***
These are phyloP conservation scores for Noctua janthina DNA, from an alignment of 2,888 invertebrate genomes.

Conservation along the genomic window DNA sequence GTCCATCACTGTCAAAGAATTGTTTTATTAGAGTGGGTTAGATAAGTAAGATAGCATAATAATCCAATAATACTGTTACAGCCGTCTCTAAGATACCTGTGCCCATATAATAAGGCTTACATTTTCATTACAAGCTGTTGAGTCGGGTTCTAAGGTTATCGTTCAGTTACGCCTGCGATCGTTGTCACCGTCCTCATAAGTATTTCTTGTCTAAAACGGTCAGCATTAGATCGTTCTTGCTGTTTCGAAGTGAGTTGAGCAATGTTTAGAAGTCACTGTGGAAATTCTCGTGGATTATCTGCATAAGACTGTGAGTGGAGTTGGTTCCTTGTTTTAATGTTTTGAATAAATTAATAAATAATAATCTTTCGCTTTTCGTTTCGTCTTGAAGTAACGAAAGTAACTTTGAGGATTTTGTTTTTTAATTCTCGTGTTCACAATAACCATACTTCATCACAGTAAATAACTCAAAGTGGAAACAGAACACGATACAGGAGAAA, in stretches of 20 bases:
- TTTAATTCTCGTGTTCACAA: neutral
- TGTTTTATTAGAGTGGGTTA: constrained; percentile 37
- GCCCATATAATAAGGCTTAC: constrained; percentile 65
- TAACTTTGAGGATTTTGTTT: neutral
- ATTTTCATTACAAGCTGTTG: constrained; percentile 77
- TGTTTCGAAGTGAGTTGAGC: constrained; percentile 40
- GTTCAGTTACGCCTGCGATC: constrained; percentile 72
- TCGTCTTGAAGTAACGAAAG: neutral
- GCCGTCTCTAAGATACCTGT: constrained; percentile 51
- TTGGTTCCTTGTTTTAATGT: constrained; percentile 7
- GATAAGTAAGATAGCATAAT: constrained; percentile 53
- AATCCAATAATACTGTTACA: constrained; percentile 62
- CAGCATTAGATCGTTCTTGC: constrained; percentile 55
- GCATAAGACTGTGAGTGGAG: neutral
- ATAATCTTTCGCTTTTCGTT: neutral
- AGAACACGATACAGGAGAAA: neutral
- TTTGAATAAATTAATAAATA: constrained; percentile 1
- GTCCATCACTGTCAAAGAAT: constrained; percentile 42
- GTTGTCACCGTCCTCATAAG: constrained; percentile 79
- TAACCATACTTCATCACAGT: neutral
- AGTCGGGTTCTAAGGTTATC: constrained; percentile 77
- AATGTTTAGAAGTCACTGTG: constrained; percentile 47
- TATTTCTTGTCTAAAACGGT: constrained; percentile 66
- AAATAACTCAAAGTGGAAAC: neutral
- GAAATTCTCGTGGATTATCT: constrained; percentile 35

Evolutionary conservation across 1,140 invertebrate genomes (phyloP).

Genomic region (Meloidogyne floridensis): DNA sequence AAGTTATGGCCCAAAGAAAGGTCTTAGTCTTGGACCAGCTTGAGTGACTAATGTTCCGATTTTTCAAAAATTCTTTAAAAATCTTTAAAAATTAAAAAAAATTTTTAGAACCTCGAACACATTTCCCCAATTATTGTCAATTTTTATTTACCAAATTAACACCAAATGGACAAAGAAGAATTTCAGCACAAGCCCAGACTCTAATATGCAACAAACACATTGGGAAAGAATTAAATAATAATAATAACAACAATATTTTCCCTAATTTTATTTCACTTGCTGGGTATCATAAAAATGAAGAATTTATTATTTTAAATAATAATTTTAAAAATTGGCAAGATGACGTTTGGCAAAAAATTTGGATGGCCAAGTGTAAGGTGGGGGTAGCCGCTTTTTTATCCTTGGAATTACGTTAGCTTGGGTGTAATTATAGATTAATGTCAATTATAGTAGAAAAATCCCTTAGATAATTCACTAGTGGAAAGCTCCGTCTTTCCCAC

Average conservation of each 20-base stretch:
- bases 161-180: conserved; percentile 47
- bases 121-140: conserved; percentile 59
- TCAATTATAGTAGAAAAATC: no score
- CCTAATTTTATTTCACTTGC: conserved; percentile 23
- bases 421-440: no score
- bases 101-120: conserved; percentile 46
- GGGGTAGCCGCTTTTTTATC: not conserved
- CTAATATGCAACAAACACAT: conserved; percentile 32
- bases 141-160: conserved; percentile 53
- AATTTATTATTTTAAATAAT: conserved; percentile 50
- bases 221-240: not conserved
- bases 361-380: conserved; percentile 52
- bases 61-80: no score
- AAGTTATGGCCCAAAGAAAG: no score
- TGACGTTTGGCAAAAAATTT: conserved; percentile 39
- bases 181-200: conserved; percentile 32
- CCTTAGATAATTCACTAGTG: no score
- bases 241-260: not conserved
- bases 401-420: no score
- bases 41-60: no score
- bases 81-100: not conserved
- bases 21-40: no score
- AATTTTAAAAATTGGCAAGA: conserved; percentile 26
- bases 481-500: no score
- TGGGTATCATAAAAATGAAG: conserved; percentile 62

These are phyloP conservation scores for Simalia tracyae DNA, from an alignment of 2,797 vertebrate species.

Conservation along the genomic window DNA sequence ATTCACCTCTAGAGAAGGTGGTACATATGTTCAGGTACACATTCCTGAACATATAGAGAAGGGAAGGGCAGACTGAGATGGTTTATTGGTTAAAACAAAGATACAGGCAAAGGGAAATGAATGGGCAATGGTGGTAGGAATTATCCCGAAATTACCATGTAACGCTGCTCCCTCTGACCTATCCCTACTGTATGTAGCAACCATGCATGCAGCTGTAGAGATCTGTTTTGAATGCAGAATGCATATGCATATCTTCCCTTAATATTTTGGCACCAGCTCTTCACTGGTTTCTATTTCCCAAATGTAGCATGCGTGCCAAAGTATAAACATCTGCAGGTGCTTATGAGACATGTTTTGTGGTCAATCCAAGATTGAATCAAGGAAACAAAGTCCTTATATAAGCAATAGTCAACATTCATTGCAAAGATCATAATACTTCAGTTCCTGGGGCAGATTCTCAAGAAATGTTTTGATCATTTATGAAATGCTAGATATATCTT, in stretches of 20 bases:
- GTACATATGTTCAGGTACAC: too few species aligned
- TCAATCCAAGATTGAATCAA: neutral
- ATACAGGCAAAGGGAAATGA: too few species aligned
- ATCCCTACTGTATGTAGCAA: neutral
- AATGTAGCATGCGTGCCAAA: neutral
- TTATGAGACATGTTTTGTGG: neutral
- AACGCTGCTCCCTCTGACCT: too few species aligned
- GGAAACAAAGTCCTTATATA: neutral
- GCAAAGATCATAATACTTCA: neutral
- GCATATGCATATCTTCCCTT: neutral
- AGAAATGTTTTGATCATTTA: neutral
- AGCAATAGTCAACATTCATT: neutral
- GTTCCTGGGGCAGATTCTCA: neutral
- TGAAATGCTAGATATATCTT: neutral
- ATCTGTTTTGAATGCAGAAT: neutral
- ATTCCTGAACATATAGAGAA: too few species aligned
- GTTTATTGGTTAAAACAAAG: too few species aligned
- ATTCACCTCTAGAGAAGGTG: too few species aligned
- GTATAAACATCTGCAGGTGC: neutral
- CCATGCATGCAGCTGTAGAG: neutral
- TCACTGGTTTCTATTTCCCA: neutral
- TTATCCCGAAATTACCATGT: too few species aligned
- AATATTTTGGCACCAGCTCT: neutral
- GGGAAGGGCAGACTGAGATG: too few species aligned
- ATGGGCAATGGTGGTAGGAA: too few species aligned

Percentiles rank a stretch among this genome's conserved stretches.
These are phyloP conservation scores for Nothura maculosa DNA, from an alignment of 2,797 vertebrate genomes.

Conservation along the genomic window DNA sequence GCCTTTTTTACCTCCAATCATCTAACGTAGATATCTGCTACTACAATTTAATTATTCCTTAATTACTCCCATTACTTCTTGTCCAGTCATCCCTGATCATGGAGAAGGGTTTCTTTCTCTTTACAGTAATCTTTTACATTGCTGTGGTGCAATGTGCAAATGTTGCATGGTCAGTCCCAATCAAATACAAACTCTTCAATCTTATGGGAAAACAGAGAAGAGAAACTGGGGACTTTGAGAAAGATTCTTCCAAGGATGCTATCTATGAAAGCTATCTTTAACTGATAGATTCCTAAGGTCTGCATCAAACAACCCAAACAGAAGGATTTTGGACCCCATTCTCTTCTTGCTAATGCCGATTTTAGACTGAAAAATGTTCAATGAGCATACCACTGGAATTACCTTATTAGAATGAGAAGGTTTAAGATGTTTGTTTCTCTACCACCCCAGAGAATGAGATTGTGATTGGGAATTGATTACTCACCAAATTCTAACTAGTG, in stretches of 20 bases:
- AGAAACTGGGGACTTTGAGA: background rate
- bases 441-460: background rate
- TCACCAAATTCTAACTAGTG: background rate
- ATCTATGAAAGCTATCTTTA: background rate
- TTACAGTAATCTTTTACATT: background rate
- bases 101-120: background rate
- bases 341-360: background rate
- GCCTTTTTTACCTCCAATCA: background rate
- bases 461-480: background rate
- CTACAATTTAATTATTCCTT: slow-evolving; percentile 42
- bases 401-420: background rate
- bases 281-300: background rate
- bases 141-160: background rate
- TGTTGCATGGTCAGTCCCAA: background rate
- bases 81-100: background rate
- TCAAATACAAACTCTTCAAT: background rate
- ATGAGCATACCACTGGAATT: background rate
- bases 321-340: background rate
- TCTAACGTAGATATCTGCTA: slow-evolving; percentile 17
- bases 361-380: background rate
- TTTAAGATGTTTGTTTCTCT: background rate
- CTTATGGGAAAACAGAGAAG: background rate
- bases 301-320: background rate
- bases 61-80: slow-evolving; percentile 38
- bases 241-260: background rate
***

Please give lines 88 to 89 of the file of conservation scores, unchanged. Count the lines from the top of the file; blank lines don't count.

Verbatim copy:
- TCACCAAATTCTAACTAGTG: background rate
- ATCTATGAAAGCTATCTTTA: background rate